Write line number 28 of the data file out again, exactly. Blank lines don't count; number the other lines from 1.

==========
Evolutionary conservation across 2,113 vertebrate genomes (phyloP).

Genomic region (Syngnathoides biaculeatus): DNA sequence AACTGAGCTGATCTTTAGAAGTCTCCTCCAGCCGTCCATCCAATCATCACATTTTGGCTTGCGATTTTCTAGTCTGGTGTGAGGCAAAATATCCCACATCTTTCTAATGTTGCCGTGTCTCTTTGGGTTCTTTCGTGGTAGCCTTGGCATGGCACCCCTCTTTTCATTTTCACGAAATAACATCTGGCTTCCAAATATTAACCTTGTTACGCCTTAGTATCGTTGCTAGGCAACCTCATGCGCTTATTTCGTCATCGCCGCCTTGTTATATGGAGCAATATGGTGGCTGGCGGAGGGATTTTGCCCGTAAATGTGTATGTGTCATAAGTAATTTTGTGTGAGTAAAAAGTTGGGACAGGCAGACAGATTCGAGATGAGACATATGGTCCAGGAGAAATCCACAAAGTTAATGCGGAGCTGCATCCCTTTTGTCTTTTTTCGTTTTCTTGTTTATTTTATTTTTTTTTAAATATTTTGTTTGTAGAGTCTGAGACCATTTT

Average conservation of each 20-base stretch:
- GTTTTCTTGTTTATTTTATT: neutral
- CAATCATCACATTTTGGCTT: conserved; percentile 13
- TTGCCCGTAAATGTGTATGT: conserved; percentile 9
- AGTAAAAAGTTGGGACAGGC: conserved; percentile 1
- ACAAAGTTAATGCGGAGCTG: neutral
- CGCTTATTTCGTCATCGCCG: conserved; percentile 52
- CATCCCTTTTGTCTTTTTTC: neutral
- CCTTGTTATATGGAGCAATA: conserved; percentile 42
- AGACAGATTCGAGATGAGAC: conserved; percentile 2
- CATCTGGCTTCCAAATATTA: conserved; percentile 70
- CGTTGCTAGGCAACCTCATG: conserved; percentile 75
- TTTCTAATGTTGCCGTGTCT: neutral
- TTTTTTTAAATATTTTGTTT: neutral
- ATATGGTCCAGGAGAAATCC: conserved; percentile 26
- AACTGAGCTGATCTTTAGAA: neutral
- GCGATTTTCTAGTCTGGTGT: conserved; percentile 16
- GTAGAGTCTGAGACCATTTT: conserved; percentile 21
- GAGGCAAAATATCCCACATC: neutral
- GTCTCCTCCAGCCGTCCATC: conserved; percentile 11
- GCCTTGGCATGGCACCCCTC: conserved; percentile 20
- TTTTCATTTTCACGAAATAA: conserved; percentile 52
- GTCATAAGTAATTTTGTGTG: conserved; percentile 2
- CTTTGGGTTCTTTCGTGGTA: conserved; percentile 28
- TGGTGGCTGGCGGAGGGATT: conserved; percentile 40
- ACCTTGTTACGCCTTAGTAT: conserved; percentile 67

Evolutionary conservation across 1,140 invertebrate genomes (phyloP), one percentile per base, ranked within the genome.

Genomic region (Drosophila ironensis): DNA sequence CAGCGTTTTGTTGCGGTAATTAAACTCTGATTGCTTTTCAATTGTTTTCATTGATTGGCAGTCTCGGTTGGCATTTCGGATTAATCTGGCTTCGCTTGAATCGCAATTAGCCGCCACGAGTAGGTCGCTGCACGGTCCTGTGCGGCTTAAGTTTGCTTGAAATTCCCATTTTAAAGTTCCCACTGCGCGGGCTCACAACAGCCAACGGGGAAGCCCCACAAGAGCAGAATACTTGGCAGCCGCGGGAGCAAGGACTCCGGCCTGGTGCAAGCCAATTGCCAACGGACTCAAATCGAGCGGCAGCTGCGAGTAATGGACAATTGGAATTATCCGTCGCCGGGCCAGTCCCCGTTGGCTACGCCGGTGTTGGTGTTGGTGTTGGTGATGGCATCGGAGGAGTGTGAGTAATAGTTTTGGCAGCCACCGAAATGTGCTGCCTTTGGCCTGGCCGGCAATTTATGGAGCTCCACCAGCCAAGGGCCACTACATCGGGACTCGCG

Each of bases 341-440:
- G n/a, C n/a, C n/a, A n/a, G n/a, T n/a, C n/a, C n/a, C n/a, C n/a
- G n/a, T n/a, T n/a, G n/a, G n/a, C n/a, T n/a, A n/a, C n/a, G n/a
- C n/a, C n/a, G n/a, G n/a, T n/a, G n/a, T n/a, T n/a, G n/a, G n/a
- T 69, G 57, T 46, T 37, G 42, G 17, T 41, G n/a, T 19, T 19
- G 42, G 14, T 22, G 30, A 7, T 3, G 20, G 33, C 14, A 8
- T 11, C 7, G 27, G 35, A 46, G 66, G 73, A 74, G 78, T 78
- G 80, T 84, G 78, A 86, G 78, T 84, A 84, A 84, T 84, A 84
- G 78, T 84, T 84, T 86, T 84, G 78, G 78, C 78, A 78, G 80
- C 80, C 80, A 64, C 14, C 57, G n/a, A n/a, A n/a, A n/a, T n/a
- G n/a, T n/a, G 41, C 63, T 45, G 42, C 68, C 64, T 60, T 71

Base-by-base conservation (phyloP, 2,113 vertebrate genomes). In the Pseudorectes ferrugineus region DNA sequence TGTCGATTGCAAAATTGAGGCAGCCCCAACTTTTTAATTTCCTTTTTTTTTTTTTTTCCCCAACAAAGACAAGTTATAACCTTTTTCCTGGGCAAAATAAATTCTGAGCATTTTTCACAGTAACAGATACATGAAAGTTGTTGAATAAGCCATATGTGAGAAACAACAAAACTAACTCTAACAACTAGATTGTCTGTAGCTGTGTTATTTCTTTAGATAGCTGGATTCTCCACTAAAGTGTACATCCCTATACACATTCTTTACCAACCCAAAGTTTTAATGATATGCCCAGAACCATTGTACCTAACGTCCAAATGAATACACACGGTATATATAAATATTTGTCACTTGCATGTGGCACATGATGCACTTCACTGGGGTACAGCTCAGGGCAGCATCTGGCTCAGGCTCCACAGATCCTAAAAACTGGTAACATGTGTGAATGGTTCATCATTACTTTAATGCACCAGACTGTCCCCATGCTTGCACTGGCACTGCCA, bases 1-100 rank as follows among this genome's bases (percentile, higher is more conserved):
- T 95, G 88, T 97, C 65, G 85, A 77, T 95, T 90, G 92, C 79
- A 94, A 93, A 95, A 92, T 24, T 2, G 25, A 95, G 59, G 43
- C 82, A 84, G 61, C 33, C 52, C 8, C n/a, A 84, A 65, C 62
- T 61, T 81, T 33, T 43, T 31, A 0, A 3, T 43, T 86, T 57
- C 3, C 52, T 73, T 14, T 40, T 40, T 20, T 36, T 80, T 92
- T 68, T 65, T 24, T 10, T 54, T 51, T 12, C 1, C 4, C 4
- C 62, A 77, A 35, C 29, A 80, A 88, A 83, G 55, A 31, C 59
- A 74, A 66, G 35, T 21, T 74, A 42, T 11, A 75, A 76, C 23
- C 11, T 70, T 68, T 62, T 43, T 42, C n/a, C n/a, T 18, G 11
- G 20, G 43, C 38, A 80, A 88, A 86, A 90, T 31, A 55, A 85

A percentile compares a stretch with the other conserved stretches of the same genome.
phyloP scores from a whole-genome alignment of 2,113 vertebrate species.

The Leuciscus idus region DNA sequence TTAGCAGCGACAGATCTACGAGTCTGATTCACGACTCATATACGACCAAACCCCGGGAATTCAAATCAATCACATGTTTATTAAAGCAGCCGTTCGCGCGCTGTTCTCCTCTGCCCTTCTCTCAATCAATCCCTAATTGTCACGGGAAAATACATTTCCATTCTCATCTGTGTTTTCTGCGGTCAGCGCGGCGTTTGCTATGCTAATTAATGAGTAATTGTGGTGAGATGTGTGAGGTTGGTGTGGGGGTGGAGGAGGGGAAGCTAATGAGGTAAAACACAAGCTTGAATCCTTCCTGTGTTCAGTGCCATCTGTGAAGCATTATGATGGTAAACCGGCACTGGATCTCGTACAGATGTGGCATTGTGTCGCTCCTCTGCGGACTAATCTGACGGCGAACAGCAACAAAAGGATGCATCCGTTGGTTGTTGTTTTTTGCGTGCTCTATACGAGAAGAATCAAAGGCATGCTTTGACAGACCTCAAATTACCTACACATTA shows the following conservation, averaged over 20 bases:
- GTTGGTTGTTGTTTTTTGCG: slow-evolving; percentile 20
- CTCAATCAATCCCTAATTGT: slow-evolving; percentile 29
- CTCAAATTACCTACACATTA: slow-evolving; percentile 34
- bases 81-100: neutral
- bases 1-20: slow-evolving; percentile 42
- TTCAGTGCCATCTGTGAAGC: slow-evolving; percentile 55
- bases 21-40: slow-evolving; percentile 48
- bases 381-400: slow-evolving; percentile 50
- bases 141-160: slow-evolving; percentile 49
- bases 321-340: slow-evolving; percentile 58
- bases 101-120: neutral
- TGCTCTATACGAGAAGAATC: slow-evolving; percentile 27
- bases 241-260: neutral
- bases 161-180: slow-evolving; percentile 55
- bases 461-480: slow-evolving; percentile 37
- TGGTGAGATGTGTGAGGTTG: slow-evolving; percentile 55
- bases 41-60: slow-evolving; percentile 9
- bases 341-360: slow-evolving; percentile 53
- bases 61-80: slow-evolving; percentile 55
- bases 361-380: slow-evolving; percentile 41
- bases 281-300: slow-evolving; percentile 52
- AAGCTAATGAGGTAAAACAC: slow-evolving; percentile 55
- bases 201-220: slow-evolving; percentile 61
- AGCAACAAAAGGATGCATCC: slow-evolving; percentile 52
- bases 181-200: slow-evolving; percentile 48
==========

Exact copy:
- ACCTTGTTACGCCTTAGTAT: conserved; percentile 67